From the UK: After seeing a girl for 5 months we have recently decided to become ‘exclusive’ and put the boyfriend/girlfriend label on our relationship.
However, since doing that I have found myself getting jealous of her dealings with other males and getting angry at her when I am under the influence of alcohol. I am not a violent or angry man and only direct my anger towards her and no one else when I am drinking. It has been 7 separate occasions within the 5 weeks we have been seeing each other.
I have never been angry or abusive like this and when alcohol isn’t involved we are a fantastic couple and the relationship is progressing extremely well. There are times when I get angry towards her but don’t have any recollection due to the sheer amount of alcohol I consumed. However, there are other times when I am consciously aware what I am doing but can’t seem to stop despite her regularly being in tears.
The reason of my anger varies but jealously with her dealings with other males has been a consistent. I also believe that sexual frustration is evident but we do lead a very active sex life. If I think there is a chance that there won’t be intercourse that night believe that this is another reason for my verbal abuse. I have never become physical with her but I am told my dealings with her have caused her great mental anguish to the point where we are now on a ‘break’ so she can determine if she wants to continue in this relationship and I obviously need time to get some help.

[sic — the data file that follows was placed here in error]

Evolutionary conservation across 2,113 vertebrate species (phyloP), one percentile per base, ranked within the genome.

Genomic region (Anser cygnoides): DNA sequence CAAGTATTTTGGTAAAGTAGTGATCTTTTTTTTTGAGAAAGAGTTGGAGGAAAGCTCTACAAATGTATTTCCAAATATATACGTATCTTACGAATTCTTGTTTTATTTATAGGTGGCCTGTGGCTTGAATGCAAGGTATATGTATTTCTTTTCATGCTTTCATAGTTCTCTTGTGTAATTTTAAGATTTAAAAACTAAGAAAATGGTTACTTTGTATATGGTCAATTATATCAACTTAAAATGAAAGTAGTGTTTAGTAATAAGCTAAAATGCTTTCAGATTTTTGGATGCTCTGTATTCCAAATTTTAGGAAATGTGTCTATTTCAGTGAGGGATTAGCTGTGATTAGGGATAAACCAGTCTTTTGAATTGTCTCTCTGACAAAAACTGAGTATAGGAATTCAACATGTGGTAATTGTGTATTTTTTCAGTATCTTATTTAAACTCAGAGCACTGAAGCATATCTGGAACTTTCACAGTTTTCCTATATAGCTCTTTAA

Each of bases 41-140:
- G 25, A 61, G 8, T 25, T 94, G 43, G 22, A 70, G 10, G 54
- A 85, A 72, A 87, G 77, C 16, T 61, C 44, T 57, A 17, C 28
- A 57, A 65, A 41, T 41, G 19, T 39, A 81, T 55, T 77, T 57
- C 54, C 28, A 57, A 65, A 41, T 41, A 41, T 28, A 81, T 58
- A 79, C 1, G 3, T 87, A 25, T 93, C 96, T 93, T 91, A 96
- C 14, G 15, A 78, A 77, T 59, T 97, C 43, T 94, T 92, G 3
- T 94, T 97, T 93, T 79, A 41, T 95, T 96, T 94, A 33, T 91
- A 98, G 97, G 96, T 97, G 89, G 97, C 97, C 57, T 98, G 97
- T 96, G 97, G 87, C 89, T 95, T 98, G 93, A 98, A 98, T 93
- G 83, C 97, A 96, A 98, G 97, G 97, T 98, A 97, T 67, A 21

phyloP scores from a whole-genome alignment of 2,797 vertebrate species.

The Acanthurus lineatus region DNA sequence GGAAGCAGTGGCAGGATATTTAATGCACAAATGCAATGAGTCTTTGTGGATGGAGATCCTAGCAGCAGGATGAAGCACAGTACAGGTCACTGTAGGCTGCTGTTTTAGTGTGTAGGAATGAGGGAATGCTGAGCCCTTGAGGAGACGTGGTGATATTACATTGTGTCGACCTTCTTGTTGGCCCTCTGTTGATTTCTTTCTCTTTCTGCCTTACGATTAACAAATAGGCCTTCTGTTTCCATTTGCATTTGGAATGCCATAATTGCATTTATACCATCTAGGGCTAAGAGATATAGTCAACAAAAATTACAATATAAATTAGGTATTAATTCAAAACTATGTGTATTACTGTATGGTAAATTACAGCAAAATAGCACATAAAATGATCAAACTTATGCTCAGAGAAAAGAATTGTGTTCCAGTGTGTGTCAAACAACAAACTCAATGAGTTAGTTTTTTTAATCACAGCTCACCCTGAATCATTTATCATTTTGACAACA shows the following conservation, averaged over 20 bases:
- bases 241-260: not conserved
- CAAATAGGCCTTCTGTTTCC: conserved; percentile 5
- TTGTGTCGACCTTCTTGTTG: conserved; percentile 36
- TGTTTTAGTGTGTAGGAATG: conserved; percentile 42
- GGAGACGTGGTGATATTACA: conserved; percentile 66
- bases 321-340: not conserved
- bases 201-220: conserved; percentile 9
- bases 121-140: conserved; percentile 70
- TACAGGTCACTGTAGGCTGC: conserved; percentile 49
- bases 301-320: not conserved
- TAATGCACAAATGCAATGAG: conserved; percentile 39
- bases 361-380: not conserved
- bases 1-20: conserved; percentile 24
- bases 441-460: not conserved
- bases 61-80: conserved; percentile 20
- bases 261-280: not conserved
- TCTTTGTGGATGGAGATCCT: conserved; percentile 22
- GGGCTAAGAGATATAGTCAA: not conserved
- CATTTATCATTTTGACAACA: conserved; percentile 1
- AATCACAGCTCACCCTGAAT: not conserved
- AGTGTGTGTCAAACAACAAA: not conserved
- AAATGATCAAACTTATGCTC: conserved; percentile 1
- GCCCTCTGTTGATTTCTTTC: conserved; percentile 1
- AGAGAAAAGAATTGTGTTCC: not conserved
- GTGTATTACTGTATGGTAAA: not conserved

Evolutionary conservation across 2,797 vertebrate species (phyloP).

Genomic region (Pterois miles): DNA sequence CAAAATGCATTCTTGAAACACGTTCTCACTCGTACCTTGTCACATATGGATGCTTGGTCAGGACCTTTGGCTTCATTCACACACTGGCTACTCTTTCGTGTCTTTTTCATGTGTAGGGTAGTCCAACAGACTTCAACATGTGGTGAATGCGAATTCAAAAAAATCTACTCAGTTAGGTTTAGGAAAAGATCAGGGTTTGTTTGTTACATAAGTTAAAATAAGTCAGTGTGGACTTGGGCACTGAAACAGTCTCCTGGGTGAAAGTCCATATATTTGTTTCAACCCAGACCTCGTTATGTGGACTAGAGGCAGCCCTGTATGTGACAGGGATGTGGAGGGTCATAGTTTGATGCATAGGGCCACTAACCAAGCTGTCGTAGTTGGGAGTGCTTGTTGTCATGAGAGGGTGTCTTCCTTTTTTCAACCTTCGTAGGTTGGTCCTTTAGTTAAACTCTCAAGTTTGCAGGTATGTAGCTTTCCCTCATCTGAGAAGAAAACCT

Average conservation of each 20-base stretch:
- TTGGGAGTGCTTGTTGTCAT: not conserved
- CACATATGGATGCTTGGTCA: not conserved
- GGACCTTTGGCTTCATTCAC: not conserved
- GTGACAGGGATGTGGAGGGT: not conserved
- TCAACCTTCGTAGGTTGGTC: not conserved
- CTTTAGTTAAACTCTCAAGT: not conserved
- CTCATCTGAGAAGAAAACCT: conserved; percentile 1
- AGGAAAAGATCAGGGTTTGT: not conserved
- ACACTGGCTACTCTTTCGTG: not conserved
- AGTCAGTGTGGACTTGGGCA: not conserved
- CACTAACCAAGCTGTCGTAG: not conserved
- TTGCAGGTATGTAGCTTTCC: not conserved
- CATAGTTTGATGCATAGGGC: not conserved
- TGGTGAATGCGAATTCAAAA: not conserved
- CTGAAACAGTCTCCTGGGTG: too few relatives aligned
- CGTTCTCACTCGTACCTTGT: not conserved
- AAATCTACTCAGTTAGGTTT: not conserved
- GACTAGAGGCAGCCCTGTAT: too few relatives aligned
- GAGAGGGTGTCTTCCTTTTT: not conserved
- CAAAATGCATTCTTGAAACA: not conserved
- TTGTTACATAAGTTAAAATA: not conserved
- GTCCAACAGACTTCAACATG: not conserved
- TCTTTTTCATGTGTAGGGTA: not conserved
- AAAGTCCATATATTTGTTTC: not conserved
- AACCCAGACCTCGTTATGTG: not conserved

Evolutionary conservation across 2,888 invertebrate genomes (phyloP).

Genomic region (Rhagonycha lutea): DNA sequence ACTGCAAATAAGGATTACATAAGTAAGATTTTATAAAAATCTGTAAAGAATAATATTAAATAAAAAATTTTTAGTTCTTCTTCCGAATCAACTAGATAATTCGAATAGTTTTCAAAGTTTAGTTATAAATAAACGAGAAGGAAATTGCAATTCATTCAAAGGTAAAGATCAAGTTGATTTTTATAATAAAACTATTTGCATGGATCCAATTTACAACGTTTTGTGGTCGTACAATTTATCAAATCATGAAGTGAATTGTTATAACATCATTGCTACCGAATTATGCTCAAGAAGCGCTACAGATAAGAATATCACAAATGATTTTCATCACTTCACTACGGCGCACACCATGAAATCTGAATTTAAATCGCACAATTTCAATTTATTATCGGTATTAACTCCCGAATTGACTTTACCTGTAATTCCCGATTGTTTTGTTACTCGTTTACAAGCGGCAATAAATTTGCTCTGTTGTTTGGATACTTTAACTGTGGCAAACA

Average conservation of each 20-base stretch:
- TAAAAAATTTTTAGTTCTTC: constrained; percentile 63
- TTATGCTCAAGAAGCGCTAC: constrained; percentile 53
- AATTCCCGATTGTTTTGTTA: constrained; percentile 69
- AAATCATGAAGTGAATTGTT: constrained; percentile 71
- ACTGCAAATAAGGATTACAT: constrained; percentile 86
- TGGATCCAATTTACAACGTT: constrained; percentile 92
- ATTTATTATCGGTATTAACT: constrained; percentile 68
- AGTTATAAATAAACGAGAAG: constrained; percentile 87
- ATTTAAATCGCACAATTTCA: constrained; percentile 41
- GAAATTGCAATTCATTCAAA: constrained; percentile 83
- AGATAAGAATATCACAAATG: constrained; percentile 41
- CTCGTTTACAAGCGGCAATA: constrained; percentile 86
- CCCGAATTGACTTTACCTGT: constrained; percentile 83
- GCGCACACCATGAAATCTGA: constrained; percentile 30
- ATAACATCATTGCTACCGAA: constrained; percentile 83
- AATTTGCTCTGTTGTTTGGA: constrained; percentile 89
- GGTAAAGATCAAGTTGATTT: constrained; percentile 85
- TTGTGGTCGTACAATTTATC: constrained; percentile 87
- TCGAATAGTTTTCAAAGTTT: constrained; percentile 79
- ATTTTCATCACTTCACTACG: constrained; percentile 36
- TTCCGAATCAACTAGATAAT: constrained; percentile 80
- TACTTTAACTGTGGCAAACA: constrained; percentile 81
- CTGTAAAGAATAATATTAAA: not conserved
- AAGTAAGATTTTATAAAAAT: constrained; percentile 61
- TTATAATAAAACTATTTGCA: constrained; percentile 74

I have decided to stop drinking alcohol for the foreseeable future and desperately want to seek professional help. This is a girl who I am really fond of and basically I don’t want to lose her from my life. I believe sustaining from drinking will limit issues but I want to know the root of my problems towards her.
Is there any medical professional in whom I should seek out? Any advice would be tremendously appreciated to get a handle on these problems and resume the relationship with a girl who greatly enriches my life.
Alcohol is a disinhibitor. When someone has drunk too much, the usual boundaries that make us civilized human beings can be eroded. In a way, it gives a person “permission” to say and do things that he may want to say and do but that the civilized self won’t permit.
I’m concerned for you on two levels: First, your drinking is clearly out of control. I’m glad you’ve decided to stop. It may be more difficult than you think. There are treatment programs and therapists who specialize in helping people stay quit. You’ve already seen what alcohol can cost you. I hope you will do whatever you need to do to be in recovery.
Secondly: You seem to have unresolved issues around jealously and trust that come out when you’ve been drinking. If those issues aren’t dealt with, they will eat away at your relationship — with or without the alcohol. I suspect that something happened in a prior relationship that is now impacting this one. Do your girlfriend and yourself the much needed favor of getting to the root of this problem. It threatens to destroy a promising partnership.
Trust the wise person inside of you. The behaviors that are of concern are your system’s way of telling you that you need to take care of some personal business before you are fit to make a permanent commitment.
I wish you well.